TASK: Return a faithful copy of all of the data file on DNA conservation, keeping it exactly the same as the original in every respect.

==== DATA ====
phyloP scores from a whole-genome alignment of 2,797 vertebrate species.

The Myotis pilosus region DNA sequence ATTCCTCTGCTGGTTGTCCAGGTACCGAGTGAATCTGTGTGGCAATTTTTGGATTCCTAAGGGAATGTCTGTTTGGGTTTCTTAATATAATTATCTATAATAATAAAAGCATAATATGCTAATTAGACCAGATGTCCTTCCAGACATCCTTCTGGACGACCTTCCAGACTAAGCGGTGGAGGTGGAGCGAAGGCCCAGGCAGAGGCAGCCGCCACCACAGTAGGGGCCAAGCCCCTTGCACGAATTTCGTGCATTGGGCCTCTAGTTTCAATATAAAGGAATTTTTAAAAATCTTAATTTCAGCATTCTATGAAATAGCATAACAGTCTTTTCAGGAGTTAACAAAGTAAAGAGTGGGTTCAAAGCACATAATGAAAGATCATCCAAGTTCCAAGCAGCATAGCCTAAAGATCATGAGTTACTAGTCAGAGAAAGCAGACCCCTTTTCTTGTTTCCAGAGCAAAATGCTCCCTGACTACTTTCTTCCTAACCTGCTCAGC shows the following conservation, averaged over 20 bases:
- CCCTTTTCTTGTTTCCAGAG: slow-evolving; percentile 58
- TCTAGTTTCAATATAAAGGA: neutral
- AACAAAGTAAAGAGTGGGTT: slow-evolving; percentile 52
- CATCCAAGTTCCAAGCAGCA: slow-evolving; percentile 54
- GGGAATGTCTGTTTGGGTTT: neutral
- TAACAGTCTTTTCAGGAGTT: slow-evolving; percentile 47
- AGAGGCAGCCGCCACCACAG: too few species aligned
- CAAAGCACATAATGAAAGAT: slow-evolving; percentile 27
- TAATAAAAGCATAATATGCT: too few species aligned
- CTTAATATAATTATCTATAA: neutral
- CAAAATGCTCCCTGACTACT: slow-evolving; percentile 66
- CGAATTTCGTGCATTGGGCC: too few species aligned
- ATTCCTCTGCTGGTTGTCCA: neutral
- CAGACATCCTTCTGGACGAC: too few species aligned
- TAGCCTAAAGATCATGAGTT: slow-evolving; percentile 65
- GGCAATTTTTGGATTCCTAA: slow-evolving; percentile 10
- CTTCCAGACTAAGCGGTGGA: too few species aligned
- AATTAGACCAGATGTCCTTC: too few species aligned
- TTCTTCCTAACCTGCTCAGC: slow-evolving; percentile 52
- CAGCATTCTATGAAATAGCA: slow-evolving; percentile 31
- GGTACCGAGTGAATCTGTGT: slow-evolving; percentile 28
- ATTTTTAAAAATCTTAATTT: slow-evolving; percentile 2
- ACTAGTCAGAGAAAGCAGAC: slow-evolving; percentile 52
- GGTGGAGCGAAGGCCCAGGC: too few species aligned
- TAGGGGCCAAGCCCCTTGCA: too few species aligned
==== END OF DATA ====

phyloP scores from a whole-genome alignment of 2,797 vertebrate species.

The Myotis pilosus region DNA sequence ATTCCTCTGCTGGTTGTCCAGGTACCGAGTGAATCTGTGTGGCAATTTTTGGATTCCTAAGGGAATGTCTGTTTGGGTTTCTTAATATAATTATCTATAATAATAAAAGCATAATATGCTAATTAGACCAGATGTCCTTCCAGACATCCTTCTGGACGACCTTCCAGACTAAGCGGTGGAGGTGGAGCGAAGGCCCAGGCAGAGGCAGCCGCCACCACAGTAGGGGCCAAGCCCCTTGCACGAATTTCGTGCATTGGGCCTCTAGTTTCAATATAAAGGAATTTTTAAAAATCTTAATTTCAGCATTCTATGAAATAGCATAACAGTCTTTTCAGGAGTTAACAAAGTAAAGAGTGGGTTCAAAGCACATAATGAAAGATCATCCAAGTTCCAAGCAGCATAGCCTAAAGATCATGAGTTACTAGTCAGAGAAAGCAGACCCCTTTTCTTGTTTCCAGAGCAAAATGCTCCCTGACTACTTTCTTCCTAACCTGCTCAGC shows the following conservation, averaged over 20 bases:
- CCCTTTTCTTGTTTCCAGAG: slow-evolving; percentile 58
- TCTAGTTTCAATATAAAGGA: neutral
- AACAAAGTAAAGAGTGGGTT: slow-evolving; percentile 52
- CATCCAAGTTCCAAGCAGCA: slow-evolving; percentile 54
- GGGAATGTCTGTTTGGGTTT: neutral
- TAACAGTCTTTTCAGGAGTT: slow-evolving; percentile 47
- AGAGGCAGCCGCCACCACAG: too few species aligned
- CAAAGCACATAATGAAAGAT: slow-evolving; percentile 27
- TAATAAAAGCATAATATGCT: too few species aligned
- CTTAATATAATTATCTATAA: neutral
- CAAAATGCTCCCTGACTACT: slow-evolving; percentile 66
- CGAATTTCGTGCATTGGGCC: too few species aligned
- ATTCCTCTGCTGGTTGTCCA: neutral
- CAGACATCCTTCTGGACGAC: too few species aligned
- TAGCCTAAAGATCATGAGTT: slow-evolving; percentile 65
- GGCAATTTTTGGATTCCTAA: slow-evolving; percentile 10
- CTTCCAGACTAAGCGGTGGA: too few species aligned
- AATTAGACCAGATGTCCTTC: too few species aligned
- TTCTTCCTAACCTGCTCAGC: slow-evolving; percentile 52
- CAGCATTCTATGAAATAGCA: slow-evolving; percentile 31
- GGTACCGAGTGAATCTGTGT: slow-evolving; percentile 28
- ATTTTTAAAAATCTTAATTT: slow-evolving; percentile 2
- ACTAGTCAGAGAAAGCAGAC: slow-evolving; percentile 52
- GGTGGAGCGAAGGCCCAGGC: too few species aligned
- TAGGGGCCAAGCCCCTTGCA: too few species aligned